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What's a Counter Critic?
Written by Ava

Now here's a man who's a conservatory trained composer and conductor, who's dabbled in guitars, who's tried his hand at songwriting, and who helped set up a forum for discussion on NY's live music scene and its music critics.

He's the Editor at Large for Counter Critic, a site that provides a forum to discuss a plethora of arts and music reviews written by NY's professional critics. He's written songs. He's strummed a few guitar chords. He's even written an opera score! Whooo, I gasp for air just thinking about all of it!

What hasn't he done? Why, get interviewed by Jemsite on his musical talents, of course! Well, that's all about to change...

While Ryan does believe everyone is a music critic in some way, he still continues to stay open minded. Read on to find out how he does just that and more.

What's a Counter Critic?

Someone who criticizes critics.

Tell me about your site of the same name.

The idea behind "Counter Critic" was to create a forum for response to mainstream criticism by offering an irreverent digest of arts reviews written by New York's professional critics. Think of it as a sort of watchdog for arts criticism. With the blog format, readers could also voice their opinions about critical writing.

What's your experience with guitars?

I bought a guitar in 1998 with the idea of becoming singer/songwriter. All the songs were going to be about being *** and having *** sex. But I don't play the guitar with any regularity. The calluses tend to come and go with little spurts of inspiration. I recently wrote a couple songs on the guitar. I know just enough chords to sound like I know what I'm doing.

So you've written a few songs? How difficult do you think it is to be a songwriter?

To be a songwriter? Or to write songs? For me, writing songs comes fairly easily. But being a songwriter, continuing to work at the craft and to put your work out there, that's far more difficult to keep up.

Who are some of your musical influences?

I'm fairly mainstream in my tastes, although I tend to get obsessive about certain artists and just listen to them over and over: As a kid, it was Amy Grant and Madonna (go figure). Then the Cranberries, The Carpenters and the soundtrack to "The King and I" in high school. In college I discovered Ani di Franco, Bjork, Stravinsky, Beethoven, and the Second Viennese School. In the last decade I really got into Tori Amos, Erykah Badu and Kate Bush. Oh, and I had a fabulous love affair with Rufu's "Want One" a few years back.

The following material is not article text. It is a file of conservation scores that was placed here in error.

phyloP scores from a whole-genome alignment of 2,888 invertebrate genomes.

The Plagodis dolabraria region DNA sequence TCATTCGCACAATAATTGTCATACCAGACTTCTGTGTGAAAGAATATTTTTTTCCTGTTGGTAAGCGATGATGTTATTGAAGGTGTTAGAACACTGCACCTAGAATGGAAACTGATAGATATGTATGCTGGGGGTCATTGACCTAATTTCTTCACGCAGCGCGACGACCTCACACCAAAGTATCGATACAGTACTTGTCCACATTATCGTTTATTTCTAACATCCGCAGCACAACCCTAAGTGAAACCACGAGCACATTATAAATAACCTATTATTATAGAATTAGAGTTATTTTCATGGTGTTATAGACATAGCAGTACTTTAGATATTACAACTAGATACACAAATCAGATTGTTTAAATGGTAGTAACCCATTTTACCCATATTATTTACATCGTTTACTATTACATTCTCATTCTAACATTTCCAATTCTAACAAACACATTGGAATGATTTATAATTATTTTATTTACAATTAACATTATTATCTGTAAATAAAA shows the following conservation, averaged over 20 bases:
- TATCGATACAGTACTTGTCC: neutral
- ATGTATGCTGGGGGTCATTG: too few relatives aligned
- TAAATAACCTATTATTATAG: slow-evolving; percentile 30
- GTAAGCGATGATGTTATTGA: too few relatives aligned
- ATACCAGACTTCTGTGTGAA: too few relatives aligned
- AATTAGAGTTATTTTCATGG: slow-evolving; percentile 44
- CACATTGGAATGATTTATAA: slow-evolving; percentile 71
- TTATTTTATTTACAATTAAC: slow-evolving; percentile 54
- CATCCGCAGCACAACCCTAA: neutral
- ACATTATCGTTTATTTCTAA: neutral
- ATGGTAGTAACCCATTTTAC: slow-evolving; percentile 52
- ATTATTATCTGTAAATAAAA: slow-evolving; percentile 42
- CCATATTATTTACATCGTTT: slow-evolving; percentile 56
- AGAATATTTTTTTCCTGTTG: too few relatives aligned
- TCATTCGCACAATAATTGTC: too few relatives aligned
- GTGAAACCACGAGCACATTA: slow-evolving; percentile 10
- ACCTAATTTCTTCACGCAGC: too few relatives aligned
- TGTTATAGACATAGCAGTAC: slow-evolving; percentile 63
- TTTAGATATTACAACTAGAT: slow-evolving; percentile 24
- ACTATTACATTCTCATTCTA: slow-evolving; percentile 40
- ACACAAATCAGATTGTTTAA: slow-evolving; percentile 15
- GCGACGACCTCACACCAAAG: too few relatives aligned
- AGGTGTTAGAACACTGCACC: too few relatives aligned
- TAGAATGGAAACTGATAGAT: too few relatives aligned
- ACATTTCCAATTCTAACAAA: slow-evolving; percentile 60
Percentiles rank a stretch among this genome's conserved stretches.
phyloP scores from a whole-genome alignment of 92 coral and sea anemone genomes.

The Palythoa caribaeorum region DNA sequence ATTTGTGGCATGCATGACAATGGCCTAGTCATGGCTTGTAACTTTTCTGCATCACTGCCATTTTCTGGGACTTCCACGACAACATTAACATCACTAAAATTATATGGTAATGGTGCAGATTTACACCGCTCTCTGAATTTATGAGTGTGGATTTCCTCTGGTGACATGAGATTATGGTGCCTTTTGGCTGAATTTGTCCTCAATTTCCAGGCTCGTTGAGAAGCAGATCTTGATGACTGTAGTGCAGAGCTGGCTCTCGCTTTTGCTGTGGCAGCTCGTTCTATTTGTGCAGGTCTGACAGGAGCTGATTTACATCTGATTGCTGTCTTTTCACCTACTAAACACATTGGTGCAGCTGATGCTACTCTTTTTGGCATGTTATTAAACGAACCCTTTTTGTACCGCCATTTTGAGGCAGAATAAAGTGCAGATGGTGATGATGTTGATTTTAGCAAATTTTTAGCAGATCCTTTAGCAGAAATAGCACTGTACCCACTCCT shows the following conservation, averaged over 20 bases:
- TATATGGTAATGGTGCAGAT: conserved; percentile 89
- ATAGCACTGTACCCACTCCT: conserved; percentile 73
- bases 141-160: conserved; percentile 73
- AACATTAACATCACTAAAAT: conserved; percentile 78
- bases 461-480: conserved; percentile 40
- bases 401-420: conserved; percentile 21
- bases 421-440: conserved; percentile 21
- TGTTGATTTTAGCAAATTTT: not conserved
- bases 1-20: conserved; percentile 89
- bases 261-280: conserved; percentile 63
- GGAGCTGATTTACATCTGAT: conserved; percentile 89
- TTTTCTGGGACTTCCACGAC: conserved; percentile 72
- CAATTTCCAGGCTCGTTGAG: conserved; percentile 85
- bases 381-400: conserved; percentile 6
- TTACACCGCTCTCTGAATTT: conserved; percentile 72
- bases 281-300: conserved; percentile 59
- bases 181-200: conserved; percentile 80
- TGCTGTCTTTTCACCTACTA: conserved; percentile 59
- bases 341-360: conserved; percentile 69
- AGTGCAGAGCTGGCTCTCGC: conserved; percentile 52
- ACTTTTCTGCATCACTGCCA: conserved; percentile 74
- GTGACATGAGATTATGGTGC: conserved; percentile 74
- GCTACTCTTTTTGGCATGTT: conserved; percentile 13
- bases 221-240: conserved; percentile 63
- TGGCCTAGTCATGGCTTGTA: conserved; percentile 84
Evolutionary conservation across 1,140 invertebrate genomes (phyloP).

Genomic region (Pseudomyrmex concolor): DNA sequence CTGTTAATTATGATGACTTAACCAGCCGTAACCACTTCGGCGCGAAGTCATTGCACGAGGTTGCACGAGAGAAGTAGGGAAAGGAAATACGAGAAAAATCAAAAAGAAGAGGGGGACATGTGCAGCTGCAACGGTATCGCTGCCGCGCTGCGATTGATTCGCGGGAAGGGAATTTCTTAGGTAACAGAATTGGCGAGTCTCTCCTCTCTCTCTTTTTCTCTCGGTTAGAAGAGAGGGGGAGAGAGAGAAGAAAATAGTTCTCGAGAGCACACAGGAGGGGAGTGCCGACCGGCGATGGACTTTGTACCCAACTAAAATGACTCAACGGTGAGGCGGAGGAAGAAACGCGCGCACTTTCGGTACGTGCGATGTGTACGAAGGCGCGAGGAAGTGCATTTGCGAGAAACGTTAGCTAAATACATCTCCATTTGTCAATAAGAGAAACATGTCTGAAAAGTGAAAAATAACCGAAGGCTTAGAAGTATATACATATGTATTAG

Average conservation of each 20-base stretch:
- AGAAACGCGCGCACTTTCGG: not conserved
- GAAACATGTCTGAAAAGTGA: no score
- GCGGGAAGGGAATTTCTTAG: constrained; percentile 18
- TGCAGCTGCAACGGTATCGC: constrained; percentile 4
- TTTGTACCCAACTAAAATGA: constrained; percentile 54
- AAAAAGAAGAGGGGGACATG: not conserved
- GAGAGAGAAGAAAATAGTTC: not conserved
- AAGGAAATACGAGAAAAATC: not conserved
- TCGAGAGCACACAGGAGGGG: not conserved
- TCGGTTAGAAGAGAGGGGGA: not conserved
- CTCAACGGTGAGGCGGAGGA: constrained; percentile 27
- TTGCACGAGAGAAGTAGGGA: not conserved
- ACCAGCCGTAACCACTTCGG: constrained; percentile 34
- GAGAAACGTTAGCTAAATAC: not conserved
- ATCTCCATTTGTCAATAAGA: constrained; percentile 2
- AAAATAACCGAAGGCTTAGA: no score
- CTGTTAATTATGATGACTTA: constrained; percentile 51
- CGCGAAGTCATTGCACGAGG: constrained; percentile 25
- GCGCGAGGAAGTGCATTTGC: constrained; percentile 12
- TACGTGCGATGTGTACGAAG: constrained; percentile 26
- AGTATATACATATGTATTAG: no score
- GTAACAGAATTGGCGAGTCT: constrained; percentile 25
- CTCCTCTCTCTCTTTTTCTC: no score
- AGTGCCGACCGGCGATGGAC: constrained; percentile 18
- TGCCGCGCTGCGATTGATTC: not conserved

What is it that you love about Ani DiFranco? What sets her apart from other indie performers? What do you say about her guitar playing?

You know, her songs are super confessional and political; not everyone's cup of tea, but I get drawn into it. She's not afraid to make ugly sounds with her voice. I also think no one else does quite what she does with the guitar; the complexity, the subtlety, the virtually limitless sense of coloration and emotion. It's all there. And she just kicks ass.

So you used guitar sounds from Garage Band to create a score for an opera. Tell me about that.

I was looking for a way to approximate the sound of a harpsichord with Garage Band. GB's "clavichord" (?) sound has this annoying release tick that just wasn't going to work. But I found that the "steel string" guitar sounded pretty close, particularly in the higher registers. So I started scoring the music for the opera with that. Then the score just developed naturally to include the synthetic "acoustic" guitar and "electric" guitar. I think it gave the work a fresh sound.

Do you think guitar is being used more and more in other musical genres where you wouldn't normally expect it?

Classical music and the guitar certainly do have a long history, and a fairly vibrant present. There are entire festivals dedicated to classical guitar music. In terms of popular music, the guitar is the most ubiquitous and iconic instrument of our time. I really don't know where it could go that it hasn't already been.

How important is an audience to a performer?

My feelings about the audience are split. I believe the presence of the audience has an undeniable effect on live performance. But I don't know that the audience is necessary in order for art to be made. It's a semantic argument, but one that fascinates me.

Would you say you're more of a person who watches others performer and be a critic or a performer yourself? Is it better to be part of the audience or the one performing?

There is no feeling like performing live for an audience. It is truly one of the best feelings ever. However, some of my experiences as an audience participant have been supremely inspirational, and virtually life-changing. So, I'll take both, if I can have them. Being a critic is a different story. The critical perspective can create a distance between you and the work; criticism necessarily does that. But I try to stay as open as I can to new experience.
 
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